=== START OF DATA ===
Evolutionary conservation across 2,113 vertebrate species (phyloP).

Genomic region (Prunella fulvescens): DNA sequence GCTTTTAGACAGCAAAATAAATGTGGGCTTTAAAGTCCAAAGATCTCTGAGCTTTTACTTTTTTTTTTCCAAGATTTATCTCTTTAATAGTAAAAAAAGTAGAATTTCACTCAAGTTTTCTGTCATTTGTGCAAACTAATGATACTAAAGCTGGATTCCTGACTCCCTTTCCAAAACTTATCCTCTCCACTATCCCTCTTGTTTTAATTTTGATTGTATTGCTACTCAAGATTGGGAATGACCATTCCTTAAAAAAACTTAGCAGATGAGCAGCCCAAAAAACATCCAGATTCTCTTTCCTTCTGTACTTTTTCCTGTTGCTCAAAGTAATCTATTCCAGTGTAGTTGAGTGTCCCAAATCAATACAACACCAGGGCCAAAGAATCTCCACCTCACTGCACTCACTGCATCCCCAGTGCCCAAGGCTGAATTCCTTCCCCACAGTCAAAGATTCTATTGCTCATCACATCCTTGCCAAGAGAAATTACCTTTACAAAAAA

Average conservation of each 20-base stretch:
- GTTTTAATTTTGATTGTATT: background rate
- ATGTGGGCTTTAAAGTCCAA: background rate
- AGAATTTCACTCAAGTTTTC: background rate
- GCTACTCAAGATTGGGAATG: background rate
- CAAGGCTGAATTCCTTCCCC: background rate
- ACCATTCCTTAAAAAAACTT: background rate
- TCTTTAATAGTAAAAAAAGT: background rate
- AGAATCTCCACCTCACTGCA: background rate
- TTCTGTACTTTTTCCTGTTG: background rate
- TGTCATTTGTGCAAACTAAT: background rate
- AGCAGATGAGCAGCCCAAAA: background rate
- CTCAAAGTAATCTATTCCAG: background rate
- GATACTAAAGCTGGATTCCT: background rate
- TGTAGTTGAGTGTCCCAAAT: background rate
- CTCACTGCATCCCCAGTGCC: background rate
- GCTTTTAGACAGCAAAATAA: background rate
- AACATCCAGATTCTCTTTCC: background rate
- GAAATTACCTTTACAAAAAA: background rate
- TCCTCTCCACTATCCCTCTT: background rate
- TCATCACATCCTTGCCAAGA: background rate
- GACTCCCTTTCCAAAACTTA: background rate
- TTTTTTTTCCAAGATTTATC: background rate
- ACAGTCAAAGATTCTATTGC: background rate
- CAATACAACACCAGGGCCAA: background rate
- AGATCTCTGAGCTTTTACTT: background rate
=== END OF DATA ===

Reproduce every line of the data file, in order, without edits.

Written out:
Evolutionary conservation across 2,113 vertebrate species (phyloP).

Genomic region (Prunella fulvescens): DNA sequence GCTTTTAGACAGCAAAATAAATGTGGGCTTTAAAGTCCAAAGATCTCTGAGCTTTTACTTTTTTTTTTCCAAGATTTATCTCTTTAATAGTAAAAAAAGTAGAATTTCACTCAAGTTTTCTGTCATTTGTGCAAACTAATGATACTAAAGCTGGATTCCTGACTCCCTTTCCAAAACTTATCCTCTCCACTATCCCTCTTGTTTTAATTTTGATTGTATTGCTACTCAAGATTGGGAATGACCATTCCTTAAAAAAACTTAGCAGATGAGCAGCCCAAAAAACATCCAGATTCTCTTTCCTTCTGTACTTTTTCCTGTTGCTCAAAGTAATCTATTCCAGTGTAGTTGAGTGTCCCAAATCAATACAACACCAGGGCCAAAGAATCTCCACCTCACTGCACTCACTGCATCCCCAGTGCCCAAGGCTGAATTCCTTCCCCACAGTCAAAGATTCTATTGCTCATCACATCCTTGCCAAGAGAAATTACCTTTACAAAAAA

Average conservation of each 20-base stretch:
- GTTTTAATTTTGATTGTATT: background rate
- ATGTGGGCTTTAAAGTCCAA: background rate
- AGAATTTCACTCAAGTTTTC: background rate
- GCTACTCAAGATTGGGAATG: background rate
- CAAGGCTGAATTCCTTCCCC: background rate
- ACCATTCCTTAAAAAAACTT: background rate
- TCTTTAATAGTAAAAAAAGT: background rate
- AGAATCTCCACCTCACTGCA: background rate
- TTCTGTACTTTTTCCTGTTG: background rate
- TGTCATTTGTGCAAACTAAT: background rate
- AGCAGATGAGCAGCCCAAAA: background rate
- CTCAAAGTAATCTATTCCAG: background rate
- GATACTAAAGCTGGATTCCT: background rate
- TGTAGTTGAGTGTCCCAAAT: background rate
- CTCACTGCATCCCCAGTGCC: background rate
- GCTTTTAGACAGCAAAATAA: background rate
- AACATCCAGATTCTCTTTCC: background rate
- GAAATTACCTTTACAAAAAA: background rate
- TCCTCTCCACTATCCCTCTT: background rate
- TCATCACATCCTTGCCAAGA: background rate
- GACTCCCTTTCCAAAACTTA: background rate
- TTTTTTTTCCAAGATTTATC: background rate
- ACAGTCAAAGATTCTATTGC: background rate
- CAATACAACACCAGGGCCAA: background rate
- AGATCTCTGAGCTTTTACTT: background rate